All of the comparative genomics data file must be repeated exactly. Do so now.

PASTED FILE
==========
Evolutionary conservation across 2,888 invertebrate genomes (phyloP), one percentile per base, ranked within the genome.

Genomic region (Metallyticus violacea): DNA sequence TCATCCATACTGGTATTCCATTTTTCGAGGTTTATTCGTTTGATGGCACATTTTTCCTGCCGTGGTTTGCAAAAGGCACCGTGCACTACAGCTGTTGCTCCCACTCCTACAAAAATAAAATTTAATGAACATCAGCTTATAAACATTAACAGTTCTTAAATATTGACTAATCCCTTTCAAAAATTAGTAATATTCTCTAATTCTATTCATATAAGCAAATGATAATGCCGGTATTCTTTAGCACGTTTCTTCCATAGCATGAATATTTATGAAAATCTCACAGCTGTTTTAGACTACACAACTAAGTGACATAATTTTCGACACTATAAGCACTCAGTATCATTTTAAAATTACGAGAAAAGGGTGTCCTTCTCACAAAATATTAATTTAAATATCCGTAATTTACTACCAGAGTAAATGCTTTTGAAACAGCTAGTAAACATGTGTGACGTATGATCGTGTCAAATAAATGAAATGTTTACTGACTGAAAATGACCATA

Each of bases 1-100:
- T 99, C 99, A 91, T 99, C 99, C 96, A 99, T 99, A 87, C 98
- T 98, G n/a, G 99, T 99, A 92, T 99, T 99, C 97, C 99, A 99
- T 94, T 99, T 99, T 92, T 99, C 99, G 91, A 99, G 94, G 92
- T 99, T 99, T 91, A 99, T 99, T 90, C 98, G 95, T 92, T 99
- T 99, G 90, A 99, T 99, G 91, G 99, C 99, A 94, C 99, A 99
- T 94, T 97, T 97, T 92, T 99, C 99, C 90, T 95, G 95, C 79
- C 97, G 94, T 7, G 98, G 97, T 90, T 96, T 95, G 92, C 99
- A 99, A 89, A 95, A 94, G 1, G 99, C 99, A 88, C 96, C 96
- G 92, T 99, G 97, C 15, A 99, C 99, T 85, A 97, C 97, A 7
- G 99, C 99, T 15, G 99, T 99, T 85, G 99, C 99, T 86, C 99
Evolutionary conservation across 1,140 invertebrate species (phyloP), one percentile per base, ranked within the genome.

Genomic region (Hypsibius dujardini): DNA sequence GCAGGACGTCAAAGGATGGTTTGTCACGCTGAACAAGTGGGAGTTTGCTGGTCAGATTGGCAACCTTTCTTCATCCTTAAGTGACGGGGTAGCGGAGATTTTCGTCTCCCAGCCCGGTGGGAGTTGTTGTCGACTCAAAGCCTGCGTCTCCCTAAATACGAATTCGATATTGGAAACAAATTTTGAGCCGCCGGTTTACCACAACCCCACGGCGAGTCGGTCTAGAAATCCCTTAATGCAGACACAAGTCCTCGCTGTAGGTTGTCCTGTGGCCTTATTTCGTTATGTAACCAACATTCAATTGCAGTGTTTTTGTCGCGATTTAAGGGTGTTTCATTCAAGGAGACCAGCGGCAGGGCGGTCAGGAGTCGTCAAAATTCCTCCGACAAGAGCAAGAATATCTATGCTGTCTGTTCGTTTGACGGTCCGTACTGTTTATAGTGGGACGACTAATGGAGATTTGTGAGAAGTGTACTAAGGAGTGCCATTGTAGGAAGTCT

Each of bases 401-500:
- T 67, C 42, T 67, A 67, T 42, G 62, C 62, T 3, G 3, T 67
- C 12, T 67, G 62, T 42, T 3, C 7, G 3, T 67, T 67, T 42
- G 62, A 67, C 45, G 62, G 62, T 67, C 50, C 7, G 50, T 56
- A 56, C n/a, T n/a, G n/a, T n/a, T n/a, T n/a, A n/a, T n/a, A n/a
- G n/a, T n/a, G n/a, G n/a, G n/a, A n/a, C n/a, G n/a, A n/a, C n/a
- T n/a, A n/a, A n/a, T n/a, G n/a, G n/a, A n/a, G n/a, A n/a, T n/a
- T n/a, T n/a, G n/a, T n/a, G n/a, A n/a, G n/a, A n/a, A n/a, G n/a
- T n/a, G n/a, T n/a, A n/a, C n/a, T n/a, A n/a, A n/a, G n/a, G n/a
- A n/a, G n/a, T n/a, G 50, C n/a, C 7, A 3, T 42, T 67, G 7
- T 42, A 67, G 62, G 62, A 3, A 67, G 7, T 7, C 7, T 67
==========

Evolutionary conservation across 2,888 invertebrate genomes (phyloP), one percentile per base, ranked within the genome.

Genomic region (Metallyticus violacea): DNA sequence TCATCCATACTGGTATTCCATTTTTCGAGGTTTATTCGTTTGATGGCACATTTTTCCTGCCGTGGTTTGCAAAAGGCACCGTGCACTACAGCTGTTGCTCCCACTCCTACAAAAATAAAATTTAATGAACATCAGCTTATAAACATTAACAGTTCTTAAATATTGACTAATCCCTTTCAAAAATTAGTAATATTCTCTAATTCTATTCATATAAGCAAATGATAATGCCGGTATTCTTTAGCACGTTTCTTCCATAGCATGAATATTTATGAAAATCTCACAGCTGTTTTAGACTACACAACTAAGTGACATAATTTTCGACACTATAAGCACTCAGTATCATTTTAAAATTACGAGAAAAGGGTGTCCTTCTCACAAAATATTAATTTAAATATCCGTAATTTACTACCAGAGTAAATGCTTTTGAAACAGCTAGTAAACATGTGTGACGTATGATCGTGTCAAATAAATGAAATGTTTACTGACTGAAAATGACCATA

Each of bases 1-100:
- T 99, C 99, A 91, T 99, C 99, C 96, A 99, T 99, A 87, C 98
- T 98, G n/a, G 99, T 99, A 92, T 99, T 99, C 97, C 99, A 99
- T 94, T 99, T 99, T 92, T 99, C 99, G 91, A 99, G 94, G 92
- T 99, T 99, T 91, A 99, T 99, T 90, C 98, G 95, T 92, T 99
- T 99, G 90, A 99, T 99, G 91, G 99, C 99, A 94, C 99, A 99
- T 94, T 97, T 97, T 92, T 99, C 99, C 90, T 95, G 95, C 79
- C 97, G 94, T 7, G 98, G 97, T 90, T 96, T 95, G 92, C 99
- A 99, A 89, A 95, A 94, G 1, G 99, C 99, A 88, C 96, C 96
- G 92, T 99, G 97, C 15, A 99, C 99, T 85, A 97, C 97, A 7
- G 99, C 99, T 15, G 99, T 99, T 85, G 99, C 99, T 86, C 99
Evolutionary conservation across 1,140 invertebrate species (phyloP), one percentile per base, ranked within the genome.

Genomic region (Hypsibius dujardini): DNA sequence GCAGGACGTCAAAGGATGGTTTGTCACGCTGAACAAGTGGGAGTTTGCTGGTCAGATTGGCAACCTTTCTTCATCCTTAAGTGACGGGGTAGCGGAGATTTTCGTCTCCCAGCCCGGTGGGAGTTGTTGTCGACTCAAAGCCTGCGTCTCCCTAAATACGAATTCGATATTGGAAACAAATTTTGAGCCGCCGGTTTACCACAACCCCACGGCGAGTCGGTCTAGAAATCCCTTAATGCAGACACAAGTCCTCGCTGTAGGTTGTCCTGTGGCCTTATTTCGTTATGTAACCAACATTCAATTGCAGTGTTTTTGTCGCGATTTAAGGGTGTTTCATTCAAGGAGACCAGCGGCAGGGCGGTCAGGAGTCGTCAAAATTCCTCCGACAAGAGCAAGAATATCTATGCTGTCTGTTCGTTTGACGGTCCGTACTGTTTATAGTGGGACGACTAATGGAGATTTGTGAGAAGTGTACTAAGGAGTGCCATTGTAGGAAGTCT

Each of bases 401-500:
- T 67, C 42, T 67, A 67, T 42, G 62, C 62, T 3, G 3, T 67
- C 12, T 67, G 62, T 42, T 3, C 7, G 3, T 67, T 67, T 42
- G 62, A 67, C 45, G 62, G 62, T 67, C 50, C 7, G 50, T 56
- A 56, C n/a, T n/a, G n/a, T n/a, T n/a, T n/a, A n/a, T n/a, A n/a
- G n/a, T n/a, G n/a, G n/a, G n/a, A n/a, C n/a, G n/a, A n/a, C n/a
- T n/a, A n/a, A n/a, T n/a, G n/a, G n/a, A n/a, G n/a, A n/a, T n/a
- T n/a, T n/a, G n/a, T n/a, G n/a, A n/a, G n/a, A n/a, A n/a, G n/a
- T n/a, G n/a, T n/a, A n/a, C n/a, T n/a, A n/a, A n/a, G n/a, G n/a
- A n/a, G n/a, T n/a, G 50, C n/a, C 7, A 3, T 42, T 67, G 7
- T 42, A 67, G 62, G 62, A 3, A 67, G 7, T 7, C 7, T 67